Ever in tune with the increasingly paranoid nature of life in Britain, I’ve been listing the number of ways I could be discriminated against should I ever again attend a job interview.
There are precedents galore, and I’ll certainly be well armed when the ‘thanks but no thanks’ letter drops on the door mat.
Firstly, I’ll scrutinise the missive for a hint of ageism. After all, I’m coming up for 64 and any investment in training would bound to be regarded as hopeful at best and hopeless at worst.
Did the interviewer display heightist tendencies?
Potential employers are bound to be wary of the ergonomic backlash caused by a creaking 6ft 4ins frame being hunched over a desk for eight hours.
Was I an innocent victim of nameism?
The fact is, nobody has been able to take my Christian name seriously since The Chicken Song was first performed on Spitting Image all those years ago.
There is no escape from a number containing the immortal lyric:
‘Paint your left knee green and extract your wisdom teeth,
‘Form a string quartet and pretend your name is Keith.’
There’s always a chance, of course, that I’ve been subjected to rampant birthrightism.
As soon as you tell people you were born on the Isle of Wight they immediately study the bridge of your nose to see whether you have one eyebrow or two, before subconsciously beginning to whistle ‘Duelling Banjos.’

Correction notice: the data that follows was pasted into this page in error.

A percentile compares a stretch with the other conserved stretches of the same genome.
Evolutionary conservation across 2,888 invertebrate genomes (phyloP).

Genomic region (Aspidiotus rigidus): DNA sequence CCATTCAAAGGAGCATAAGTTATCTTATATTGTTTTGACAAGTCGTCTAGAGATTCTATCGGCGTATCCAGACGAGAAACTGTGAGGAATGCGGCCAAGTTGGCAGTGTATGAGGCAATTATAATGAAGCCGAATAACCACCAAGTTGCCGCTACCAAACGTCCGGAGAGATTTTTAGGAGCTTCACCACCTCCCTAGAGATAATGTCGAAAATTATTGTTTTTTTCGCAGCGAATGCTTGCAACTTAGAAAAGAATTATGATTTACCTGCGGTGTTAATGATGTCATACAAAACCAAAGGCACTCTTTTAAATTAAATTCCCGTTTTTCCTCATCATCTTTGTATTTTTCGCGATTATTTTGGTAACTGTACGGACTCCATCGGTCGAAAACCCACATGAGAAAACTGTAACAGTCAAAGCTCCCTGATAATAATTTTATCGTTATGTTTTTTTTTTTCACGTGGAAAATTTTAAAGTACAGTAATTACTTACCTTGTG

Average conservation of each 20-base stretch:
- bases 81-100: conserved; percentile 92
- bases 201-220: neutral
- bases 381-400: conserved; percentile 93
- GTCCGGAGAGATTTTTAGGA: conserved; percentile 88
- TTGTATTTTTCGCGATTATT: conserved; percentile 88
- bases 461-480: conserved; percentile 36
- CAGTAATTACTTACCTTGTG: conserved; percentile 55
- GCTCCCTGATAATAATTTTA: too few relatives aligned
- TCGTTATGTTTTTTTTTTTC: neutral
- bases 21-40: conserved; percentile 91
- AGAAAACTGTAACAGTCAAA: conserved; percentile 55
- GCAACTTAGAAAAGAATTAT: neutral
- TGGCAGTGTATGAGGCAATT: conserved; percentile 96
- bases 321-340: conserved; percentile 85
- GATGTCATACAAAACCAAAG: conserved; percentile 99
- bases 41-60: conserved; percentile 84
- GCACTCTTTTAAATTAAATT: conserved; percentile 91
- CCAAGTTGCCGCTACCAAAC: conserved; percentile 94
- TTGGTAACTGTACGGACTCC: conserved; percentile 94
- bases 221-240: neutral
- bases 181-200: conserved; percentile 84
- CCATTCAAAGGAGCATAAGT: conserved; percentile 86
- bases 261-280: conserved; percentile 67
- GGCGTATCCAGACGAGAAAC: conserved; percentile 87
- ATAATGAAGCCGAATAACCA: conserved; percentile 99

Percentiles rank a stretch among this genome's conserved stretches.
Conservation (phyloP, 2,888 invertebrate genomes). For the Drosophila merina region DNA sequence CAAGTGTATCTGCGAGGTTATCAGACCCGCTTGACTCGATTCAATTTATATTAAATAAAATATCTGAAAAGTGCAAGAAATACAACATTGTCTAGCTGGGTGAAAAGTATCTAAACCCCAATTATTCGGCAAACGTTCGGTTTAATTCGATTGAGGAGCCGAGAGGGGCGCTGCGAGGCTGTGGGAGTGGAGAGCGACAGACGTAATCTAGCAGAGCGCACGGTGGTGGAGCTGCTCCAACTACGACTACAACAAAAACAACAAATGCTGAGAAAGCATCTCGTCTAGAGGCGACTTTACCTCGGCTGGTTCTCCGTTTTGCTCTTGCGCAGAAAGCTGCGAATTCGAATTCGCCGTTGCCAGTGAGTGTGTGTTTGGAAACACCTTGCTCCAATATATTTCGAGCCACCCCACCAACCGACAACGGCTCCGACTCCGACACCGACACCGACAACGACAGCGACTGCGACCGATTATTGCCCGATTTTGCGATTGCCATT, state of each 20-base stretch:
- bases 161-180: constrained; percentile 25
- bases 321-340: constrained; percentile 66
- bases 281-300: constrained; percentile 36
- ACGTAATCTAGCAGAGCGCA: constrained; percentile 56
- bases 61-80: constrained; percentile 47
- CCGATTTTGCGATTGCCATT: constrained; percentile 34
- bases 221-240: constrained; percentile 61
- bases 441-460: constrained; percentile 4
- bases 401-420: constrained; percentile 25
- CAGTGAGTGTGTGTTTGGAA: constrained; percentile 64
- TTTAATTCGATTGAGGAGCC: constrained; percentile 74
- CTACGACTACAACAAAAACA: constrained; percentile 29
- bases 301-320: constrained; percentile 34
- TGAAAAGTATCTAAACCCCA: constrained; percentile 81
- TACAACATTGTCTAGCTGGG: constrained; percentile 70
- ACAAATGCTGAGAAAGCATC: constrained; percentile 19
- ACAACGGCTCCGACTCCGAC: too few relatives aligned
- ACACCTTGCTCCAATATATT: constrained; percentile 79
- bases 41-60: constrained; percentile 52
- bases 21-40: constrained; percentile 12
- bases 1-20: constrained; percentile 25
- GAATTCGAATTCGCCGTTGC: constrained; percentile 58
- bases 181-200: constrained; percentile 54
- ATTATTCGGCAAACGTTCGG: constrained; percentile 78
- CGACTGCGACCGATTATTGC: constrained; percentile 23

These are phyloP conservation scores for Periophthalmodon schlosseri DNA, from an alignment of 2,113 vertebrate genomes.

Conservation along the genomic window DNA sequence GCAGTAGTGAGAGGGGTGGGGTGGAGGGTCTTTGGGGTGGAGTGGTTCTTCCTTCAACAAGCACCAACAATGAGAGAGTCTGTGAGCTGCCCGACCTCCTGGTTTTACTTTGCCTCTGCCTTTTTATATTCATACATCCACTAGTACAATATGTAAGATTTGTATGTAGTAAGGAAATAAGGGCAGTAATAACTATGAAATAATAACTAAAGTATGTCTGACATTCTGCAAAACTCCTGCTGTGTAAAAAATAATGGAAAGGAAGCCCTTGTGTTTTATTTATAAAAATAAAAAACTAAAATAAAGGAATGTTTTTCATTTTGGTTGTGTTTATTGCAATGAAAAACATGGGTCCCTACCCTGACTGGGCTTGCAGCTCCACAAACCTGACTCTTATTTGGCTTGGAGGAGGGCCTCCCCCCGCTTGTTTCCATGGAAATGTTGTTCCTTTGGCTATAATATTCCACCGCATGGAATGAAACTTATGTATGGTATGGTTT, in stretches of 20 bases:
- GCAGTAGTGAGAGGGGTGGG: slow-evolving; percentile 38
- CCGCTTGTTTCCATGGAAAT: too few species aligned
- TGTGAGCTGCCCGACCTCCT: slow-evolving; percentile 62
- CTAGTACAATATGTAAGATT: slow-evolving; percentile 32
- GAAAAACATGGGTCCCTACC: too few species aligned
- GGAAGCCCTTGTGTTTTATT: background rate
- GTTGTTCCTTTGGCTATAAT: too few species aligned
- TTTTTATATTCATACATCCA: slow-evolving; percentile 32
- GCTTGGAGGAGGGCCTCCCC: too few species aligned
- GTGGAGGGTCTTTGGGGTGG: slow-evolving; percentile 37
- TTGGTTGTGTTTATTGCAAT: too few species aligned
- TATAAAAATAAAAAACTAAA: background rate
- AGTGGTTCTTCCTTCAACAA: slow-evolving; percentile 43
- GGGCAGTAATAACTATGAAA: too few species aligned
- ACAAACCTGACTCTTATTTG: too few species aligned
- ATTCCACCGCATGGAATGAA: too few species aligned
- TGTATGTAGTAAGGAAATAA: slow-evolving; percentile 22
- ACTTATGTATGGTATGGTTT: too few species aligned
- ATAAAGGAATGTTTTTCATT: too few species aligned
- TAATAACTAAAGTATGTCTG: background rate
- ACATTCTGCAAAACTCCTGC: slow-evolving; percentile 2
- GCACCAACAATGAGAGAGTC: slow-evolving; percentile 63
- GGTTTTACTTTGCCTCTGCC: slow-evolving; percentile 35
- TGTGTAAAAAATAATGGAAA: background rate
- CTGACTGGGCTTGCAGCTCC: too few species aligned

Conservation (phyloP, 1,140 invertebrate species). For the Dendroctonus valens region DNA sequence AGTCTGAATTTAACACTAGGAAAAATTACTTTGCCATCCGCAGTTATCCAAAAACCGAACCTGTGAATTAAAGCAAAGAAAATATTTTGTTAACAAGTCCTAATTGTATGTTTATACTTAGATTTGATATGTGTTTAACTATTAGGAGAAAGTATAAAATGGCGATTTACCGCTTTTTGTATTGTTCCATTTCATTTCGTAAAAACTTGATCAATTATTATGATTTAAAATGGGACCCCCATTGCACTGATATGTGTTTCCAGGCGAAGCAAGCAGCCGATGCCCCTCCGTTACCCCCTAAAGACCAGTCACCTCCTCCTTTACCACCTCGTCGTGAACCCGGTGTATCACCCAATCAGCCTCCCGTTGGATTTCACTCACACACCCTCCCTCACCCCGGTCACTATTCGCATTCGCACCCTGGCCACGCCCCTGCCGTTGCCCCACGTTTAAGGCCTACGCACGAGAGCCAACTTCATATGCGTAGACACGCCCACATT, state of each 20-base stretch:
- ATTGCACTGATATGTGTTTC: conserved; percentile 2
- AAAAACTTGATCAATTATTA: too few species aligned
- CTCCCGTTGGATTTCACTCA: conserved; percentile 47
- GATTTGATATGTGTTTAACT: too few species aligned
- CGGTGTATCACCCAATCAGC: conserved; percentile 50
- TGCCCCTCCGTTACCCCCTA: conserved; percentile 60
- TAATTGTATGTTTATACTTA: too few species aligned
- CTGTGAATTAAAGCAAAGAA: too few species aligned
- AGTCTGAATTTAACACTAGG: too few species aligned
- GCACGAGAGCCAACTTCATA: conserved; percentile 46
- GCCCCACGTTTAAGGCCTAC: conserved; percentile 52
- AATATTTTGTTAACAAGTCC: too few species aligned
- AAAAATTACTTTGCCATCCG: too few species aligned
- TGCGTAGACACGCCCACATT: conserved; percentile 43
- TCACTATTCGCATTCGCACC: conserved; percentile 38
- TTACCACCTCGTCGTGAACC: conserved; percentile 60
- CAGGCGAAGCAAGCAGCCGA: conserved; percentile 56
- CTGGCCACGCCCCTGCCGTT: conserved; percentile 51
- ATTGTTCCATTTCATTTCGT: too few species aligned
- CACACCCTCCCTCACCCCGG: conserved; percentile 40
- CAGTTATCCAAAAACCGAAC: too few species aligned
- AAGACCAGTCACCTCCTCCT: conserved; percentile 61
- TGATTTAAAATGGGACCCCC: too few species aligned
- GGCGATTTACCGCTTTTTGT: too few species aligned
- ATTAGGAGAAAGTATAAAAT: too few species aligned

However, having run out of all viable alternatives (no matter how desperate), I may grudgingly have to concede that I didn’t get the job because it went to someone more talented.
And who knows, Anna Ford may one day reach this obvious conclusion rather than wittering on interminably about how advancing years brought a premature end to her life on television.
She has always been extraordinarily reluctant to accept the fact she never had much going for her other than an exceedingly pretty face and a dark, velvety voice which some men found mesmerising.
She got her chance of real journalism during a stint on the Today programme - and was hopelessly out of her depth.
She is no Joan Bakewell, Sue MacGregor or even Jenni Murray – so I wish she would just get over it and give us all a break.
Just when you thought the Eurovision Song Contest was beyond parody, along comes Englebert Humperdinck.
The old boy will be warbling away on our behalf in Azerbaijan – but those who believe this to be the musical equivalent of deliberately hoisting the white flag may end up disappointed.
Englebert may look like a caricature of an old balladeer, but the voice is still serviceable and the song they’ve given him is not without merit.
Of course, he may well be swept aside by the sheer class and immaculate harmonising of the Irish entry, Jedward, but let’s hope for the best.
I look forward to seeing the foundation garments come hurtling through the air as our venerable representative acknowledges the whooping throng.